Thursday, 8 September 2011

The third birthday of Chrome

It’s that time of the year again for the Chrome team, when we pause on our anniversary to reflect on the amazing life and times of the web. It’s hard to believe that it’s already been three years since we launched our open source web browser, Chrome. In that time, the web community has continued to inspire us, bringing the power of the web into all kinds of apps and experiences, with all modern browsers making great strides in speed, simplicity and security. To pay homage to the goodness of the web, we’ve put together an interactive infographic, built in HTML5, which details the evolution of major web technologies and browsers:
In our third year, we’ve also brought Chrome's principles of speed, simplicity and security to a new model of computing: the Chromebook. The Chromebook is pure Chrome—a computer built for everything you ever need to do on the web while doing away with all the usual annoyances of an old, slow PC. Here’s a quick fly-by through the some of the highlights of the past 12 months on the Chrome platform: Faster and faster
  • We kick off the Year of the Rabbit with a new compilation infrastructure for the V8 JavaScript engine, codenamed “Crankshaft,” which improves JavaScript performance by up to 66 percent.
  • Chrome’s new settings interface helps you find the right settings quickly with an integrated search box. It also provides direct links to each settings page, which can be copied and pasted for easy troubleshooting.
  • The omnibox is improved to better suggest partial matches for webpage titles and URLs.
  • You can optionally enable Chrome Instant, which shows relevant content in the browser window as you type, before you press Enter.
  • Chrome’s built-in prerendering technology enables sites to build even faster experiences for their users—such as Instant Pages in Google search, which in some cases makes search results appear to load almost instantly.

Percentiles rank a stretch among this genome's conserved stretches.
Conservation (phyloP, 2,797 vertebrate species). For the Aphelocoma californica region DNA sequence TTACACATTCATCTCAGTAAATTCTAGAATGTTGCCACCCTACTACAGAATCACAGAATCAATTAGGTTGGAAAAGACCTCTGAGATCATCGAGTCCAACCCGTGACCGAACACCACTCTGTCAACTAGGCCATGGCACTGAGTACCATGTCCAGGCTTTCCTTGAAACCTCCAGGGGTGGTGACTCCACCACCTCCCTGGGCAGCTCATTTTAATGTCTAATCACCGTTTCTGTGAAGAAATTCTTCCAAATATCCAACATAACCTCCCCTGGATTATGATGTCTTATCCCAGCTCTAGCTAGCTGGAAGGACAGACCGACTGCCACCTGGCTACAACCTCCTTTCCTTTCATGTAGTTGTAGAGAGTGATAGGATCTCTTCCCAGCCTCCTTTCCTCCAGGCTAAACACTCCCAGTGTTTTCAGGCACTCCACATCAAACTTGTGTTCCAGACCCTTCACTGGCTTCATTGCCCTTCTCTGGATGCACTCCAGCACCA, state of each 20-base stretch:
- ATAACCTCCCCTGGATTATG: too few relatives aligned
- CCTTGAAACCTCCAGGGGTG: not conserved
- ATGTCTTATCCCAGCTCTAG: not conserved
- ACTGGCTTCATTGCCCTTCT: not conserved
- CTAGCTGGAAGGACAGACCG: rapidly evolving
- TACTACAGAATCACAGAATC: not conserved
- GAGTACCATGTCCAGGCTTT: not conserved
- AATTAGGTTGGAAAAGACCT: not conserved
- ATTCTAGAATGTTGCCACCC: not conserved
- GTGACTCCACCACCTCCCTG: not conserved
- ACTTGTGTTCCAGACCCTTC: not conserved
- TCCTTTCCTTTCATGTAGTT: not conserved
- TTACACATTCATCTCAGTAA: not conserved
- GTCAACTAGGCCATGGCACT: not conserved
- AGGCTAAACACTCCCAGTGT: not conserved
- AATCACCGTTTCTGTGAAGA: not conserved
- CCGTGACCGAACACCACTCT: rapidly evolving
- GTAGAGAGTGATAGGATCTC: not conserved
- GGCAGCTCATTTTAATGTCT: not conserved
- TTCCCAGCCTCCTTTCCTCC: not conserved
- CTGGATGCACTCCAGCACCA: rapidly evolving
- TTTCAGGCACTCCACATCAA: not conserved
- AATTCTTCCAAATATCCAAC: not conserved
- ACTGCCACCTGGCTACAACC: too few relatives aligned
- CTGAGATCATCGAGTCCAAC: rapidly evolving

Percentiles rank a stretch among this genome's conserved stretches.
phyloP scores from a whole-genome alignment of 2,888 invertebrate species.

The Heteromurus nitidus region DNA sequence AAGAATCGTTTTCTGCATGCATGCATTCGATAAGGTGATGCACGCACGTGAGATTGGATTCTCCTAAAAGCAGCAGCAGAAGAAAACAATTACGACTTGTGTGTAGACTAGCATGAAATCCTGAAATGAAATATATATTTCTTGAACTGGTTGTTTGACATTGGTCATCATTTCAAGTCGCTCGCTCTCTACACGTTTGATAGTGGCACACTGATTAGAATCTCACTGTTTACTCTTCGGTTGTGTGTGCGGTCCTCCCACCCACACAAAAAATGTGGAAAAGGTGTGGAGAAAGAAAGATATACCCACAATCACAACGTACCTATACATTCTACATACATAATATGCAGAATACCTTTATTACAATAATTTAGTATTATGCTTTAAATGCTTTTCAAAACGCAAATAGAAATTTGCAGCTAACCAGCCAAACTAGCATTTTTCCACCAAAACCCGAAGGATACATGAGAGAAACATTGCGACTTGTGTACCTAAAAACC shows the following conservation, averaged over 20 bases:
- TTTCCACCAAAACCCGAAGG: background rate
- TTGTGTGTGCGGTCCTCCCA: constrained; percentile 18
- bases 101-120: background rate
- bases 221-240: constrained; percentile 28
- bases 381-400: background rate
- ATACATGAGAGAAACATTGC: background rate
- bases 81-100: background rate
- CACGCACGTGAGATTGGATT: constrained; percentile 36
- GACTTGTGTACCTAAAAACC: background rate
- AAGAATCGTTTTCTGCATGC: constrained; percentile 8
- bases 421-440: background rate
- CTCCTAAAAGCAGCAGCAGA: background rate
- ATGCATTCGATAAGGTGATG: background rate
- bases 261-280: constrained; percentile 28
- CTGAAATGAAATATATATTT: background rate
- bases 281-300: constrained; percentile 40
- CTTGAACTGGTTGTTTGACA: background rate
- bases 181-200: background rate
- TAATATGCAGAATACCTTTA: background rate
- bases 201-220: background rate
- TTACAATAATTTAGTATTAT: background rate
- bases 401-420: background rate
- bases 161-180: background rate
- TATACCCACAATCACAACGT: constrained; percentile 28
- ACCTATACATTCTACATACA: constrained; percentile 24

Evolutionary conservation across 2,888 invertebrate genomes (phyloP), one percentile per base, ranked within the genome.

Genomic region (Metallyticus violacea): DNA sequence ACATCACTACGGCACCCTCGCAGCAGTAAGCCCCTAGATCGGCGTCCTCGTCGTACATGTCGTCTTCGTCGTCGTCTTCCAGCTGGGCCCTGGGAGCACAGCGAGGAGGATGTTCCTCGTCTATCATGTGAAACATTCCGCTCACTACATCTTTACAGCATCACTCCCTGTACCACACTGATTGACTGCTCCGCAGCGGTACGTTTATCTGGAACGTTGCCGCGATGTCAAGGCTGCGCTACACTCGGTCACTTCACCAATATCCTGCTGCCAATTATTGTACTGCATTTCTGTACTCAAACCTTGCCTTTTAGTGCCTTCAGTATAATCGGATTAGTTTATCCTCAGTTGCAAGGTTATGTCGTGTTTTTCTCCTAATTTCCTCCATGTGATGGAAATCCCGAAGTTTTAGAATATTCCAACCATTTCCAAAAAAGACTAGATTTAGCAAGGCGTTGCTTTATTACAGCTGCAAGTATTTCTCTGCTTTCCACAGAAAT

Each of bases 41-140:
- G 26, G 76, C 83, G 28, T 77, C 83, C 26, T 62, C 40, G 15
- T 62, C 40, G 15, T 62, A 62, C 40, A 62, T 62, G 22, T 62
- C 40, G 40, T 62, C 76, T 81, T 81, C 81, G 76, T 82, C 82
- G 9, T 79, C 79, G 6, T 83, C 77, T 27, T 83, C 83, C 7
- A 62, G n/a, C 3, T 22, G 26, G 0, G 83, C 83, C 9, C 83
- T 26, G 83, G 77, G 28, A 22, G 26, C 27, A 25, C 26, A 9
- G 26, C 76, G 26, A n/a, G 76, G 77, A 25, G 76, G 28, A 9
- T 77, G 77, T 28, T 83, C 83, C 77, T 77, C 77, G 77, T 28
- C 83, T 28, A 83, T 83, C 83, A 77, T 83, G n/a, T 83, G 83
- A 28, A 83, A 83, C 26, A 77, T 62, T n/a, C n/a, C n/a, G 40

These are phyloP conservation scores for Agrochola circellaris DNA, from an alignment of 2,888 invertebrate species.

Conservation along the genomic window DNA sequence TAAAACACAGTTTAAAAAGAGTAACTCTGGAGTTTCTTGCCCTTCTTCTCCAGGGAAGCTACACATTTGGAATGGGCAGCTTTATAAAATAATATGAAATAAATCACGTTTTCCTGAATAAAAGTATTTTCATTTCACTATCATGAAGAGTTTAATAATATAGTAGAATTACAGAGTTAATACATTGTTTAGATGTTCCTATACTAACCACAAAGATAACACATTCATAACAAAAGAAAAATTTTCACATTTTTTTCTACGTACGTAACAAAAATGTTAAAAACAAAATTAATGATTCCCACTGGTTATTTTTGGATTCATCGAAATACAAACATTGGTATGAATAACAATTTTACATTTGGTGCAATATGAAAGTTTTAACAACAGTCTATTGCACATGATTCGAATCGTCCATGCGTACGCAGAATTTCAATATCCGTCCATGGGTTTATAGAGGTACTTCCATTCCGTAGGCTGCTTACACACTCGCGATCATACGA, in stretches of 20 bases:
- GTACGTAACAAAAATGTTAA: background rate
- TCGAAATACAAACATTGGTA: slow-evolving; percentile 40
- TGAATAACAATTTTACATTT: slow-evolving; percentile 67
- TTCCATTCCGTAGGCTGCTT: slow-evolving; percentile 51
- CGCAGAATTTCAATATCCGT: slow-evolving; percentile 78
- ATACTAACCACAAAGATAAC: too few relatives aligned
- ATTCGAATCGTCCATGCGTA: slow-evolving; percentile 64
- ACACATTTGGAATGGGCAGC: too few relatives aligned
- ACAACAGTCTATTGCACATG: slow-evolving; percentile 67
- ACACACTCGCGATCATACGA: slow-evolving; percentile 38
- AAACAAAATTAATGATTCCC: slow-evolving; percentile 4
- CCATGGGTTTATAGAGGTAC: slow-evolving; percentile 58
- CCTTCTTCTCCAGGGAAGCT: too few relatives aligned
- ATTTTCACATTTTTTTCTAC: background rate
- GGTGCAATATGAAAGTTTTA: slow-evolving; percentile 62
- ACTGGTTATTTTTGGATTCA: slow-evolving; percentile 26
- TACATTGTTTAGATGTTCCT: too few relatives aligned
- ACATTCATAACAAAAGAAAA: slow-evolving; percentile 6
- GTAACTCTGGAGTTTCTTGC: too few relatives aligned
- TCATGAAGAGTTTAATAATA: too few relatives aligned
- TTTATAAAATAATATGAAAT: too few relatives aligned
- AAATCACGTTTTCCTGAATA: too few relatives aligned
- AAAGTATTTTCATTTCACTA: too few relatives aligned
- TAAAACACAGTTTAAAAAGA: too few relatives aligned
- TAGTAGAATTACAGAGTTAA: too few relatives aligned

Simpler and more accessible
  • Chrome supports many popular screen readers such as JAWS, NVDA and VoiceOver to help visually impaired people better experience the web.
  • Print Preview, a popular feature request, uses Chrome’s built-in PDF viewer to display the preview, and enables you to save any webpage as a convenient PDF file using the “Print to PDF” option.
  • Chrome’s icon takes on a simpler look to embody the Chrome spirit, since Chrome is all about making your web experience quicker, lighter and easier for all.
An even more secure platform
  • Our integrated and sandboxed PDF viewer enables you to view PDF files on the web without installing additional software. Furthermore, we built an additional layer of security around the PDF viewer called a “sandbox” to help protect you from security attacks that are targeted at PDF files.
  • Adobe Flash Player is sandboxed on Windows, further protecting you from security attacks and malware targeted at Flash content on the web.
  • Chrome warns you before downloading some types of malicious files with enhanced Safe Browsing technology. In order to help

Tuesday, 6 September 2011

GTFS-realtime to exchange realtime transit updates